The IRA occupies Parliament: "Sickening," was how the Daily Mail's front page greeted news that four Sinn Fein MPs had moved into House of Commons offices Monday, even though they refuse to recognize what they regard as a "foreign parliament." Because the Irish republicans (Sinn Fein is the political wing of the IRA) will not swear an oath of loyalty to the queen, they are not permitted to speak or vote in parliamentary debates, but they decided to make use of Commons facilities, including what Ben Macintyre, the Times' parliamentary sketch writer, described as "refurbished panelled offices, access to the Commons doctor, cheap travel, and 'security advice' from Her Majesty's police." They are also entitled to allowances of up to $153,500 each per year. Macintyre continued, "The Sinn Fein MPs will even be permitted, in what must surely stand as a signal act of reconciliation, to drive their cars into the underground car park where [MP] Airey Neave was killed by an INLA bomb in 1979." The Daily Telegraph reported that their offices were "much better than would usually be granted to new MPs," but security concerns bar them from the less attractive quarters on the Embankment. A Telegraph editorial described the Labor government's decision to admit the four as "appeasement," and noting that Sinn Fein MPs have refused to take up seats in Westminster since 1918, claimed, "[T]hey could never have dreamt in those bloody days that the British state would ever be so abject as to grant them the privileges that come from being an MP without actually asking them to participate in the system." (For more on British attitudes to Irish nationalists, see this piece from Slate UK.)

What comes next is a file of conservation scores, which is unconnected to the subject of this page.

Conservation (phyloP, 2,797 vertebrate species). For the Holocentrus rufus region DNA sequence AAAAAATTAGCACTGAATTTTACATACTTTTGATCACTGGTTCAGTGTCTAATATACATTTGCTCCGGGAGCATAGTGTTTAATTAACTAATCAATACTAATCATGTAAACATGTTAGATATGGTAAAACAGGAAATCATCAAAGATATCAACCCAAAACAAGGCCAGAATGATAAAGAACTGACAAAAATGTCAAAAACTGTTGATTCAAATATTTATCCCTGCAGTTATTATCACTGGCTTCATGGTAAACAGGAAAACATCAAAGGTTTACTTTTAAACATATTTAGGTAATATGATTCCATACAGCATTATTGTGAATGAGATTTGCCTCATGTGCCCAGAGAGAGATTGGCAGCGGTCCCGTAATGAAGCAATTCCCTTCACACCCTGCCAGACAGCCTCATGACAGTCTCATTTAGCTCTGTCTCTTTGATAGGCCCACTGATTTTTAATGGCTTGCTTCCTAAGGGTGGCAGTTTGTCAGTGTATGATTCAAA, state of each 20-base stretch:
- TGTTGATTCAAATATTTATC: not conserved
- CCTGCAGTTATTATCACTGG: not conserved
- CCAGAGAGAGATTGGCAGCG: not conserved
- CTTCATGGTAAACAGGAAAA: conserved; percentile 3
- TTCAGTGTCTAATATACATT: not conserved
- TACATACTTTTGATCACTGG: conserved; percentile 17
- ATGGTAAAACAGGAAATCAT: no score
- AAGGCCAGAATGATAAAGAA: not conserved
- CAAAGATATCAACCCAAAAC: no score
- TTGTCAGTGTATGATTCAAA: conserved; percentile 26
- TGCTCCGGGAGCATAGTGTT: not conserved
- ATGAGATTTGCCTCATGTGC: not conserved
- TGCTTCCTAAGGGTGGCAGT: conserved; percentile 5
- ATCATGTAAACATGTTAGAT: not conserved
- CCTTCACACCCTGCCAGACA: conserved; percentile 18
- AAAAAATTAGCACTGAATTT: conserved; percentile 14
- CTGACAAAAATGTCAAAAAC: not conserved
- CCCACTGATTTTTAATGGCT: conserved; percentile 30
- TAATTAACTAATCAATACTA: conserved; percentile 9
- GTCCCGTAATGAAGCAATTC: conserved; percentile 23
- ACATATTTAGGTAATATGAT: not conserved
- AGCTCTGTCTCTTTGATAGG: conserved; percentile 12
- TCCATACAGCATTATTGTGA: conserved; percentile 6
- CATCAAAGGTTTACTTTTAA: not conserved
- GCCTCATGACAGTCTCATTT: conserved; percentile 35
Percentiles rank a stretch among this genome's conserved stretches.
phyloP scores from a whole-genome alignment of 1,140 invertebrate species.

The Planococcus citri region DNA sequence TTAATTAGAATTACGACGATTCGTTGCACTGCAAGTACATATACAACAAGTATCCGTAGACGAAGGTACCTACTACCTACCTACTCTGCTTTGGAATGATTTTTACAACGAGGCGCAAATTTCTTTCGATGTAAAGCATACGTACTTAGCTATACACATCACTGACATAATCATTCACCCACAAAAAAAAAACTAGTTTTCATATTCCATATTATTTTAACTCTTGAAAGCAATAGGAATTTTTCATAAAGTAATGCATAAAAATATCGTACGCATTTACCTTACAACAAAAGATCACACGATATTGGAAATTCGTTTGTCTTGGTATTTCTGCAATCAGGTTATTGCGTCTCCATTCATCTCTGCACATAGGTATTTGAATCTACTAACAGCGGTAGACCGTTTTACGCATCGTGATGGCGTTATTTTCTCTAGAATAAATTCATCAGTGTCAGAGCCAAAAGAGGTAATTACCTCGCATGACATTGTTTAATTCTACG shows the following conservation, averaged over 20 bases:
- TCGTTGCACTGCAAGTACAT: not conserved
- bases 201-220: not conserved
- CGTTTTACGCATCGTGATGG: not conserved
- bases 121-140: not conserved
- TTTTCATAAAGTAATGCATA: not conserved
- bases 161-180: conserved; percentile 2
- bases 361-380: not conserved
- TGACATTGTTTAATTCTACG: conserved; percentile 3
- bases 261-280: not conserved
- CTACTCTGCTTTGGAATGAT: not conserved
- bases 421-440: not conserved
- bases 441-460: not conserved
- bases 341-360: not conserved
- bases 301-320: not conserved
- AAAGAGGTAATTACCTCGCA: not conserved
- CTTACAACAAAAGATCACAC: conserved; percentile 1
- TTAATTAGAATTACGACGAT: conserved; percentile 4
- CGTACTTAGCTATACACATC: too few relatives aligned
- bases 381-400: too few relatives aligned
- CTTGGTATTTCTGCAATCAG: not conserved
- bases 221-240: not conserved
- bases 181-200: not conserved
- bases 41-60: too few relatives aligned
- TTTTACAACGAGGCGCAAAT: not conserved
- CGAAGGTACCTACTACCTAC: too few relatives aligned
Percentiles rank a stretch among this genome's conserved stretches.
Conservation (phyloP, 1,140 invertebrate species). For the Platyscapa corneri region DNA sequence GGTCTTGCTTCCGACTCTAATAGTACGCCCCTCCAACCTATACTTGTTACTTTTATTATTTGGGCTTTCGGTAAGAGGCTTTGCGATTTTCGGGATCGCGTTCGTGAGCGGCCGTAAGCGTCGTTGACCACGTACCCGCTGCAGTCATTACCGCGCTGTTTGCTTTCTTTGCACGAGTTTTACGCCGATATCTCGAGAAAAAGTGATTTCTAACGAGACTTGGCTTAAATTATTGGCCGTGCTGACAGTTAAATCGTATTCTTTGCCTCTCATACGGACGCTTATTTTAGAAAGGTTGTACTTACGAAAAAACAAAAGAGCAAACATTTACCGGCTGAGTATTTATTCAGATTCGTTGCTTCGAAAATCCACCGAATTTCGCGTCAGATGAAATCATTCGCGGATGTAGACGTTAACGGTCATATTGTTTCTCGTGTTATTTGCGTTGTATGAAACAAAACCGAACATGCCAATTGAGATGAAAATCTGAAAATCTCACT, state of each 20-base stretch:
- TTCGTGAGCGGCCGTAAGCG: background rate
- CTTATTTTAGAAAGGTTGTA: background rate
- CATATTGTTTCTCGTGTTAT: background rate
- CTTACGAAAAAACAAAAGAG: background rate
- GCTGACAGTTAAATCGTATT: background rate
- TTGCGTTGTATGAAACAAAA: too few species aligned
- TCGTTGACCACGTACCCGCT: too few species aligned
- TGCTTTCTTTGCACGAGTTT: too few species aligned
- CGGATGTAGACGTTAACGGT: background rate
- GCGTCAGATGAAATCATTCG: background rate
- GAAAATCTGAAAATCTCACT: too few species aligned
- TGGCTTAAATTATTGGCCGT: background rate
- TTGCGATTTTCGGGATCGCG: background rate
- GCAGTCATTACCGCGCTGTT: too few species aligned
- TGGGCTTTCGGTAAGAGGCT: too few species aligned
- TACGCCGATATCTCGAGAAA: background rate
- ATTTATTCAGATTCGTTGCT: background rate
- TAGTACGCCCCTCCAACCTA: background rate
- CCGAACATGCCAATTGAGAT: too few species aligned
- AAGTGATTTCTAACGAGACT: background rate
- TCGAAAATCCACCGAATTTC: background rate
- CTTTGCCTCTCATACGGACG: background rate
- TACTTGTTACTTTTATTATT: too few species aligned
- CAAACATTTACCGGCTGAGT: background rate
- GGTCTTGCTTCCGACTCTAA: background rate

Al-Qaida in burqas: Editorial writers around the world continue to complain about U.S. treatment of prisoners in Guantanamo Bay, Cuba, but many readers seem to have a different attitude. Britain's Daily Mirror, a left-of-center tabloid that has been critical of the United States, conducted a phone poll of its readers regarding the security measures at Camp X-Ray. Nineteen thousand people called in. The Mirror reported, "By about nine to one, readers said they did not condemn the way the US was dealing with them." Nevertheless, it continued, "in this case we continue to disagree with the majority. … [A]busing [the detainees], humiliating them, parading them as trophies, undermines our greatest strength. … Those photos of prisoners kneeling, bowed, blindfolded and hooded, are the greatest advertisement for al-Qaeda there could be." A piece in Toronto's Globe and Mailthat described the prisoners "wearing masks, mittens, earmuffs and blacked-out goggles" caused a reader to respond: "Funny. That sounds like the Taliban's treatment of women when they were in power in Afghanistan, although those women weren't given the same benefit of 'excellent health care' (or, for that matter, any health care at all). And Allah forbid a woman was seen out in the open air without wearing her sensory-depriving burqa." A letter published in the Guardian offered a similar suggestion for the Guantanamo detainees: "Take off the shackles, blindfolds and the rest, and let them wear burkas. If their ankles are exposed to the guards' view then a slight whip is in order to ensure that the offending part is covered properly. After all, I didn't hear many people worrying about the lot of Afghan women under the Taliban."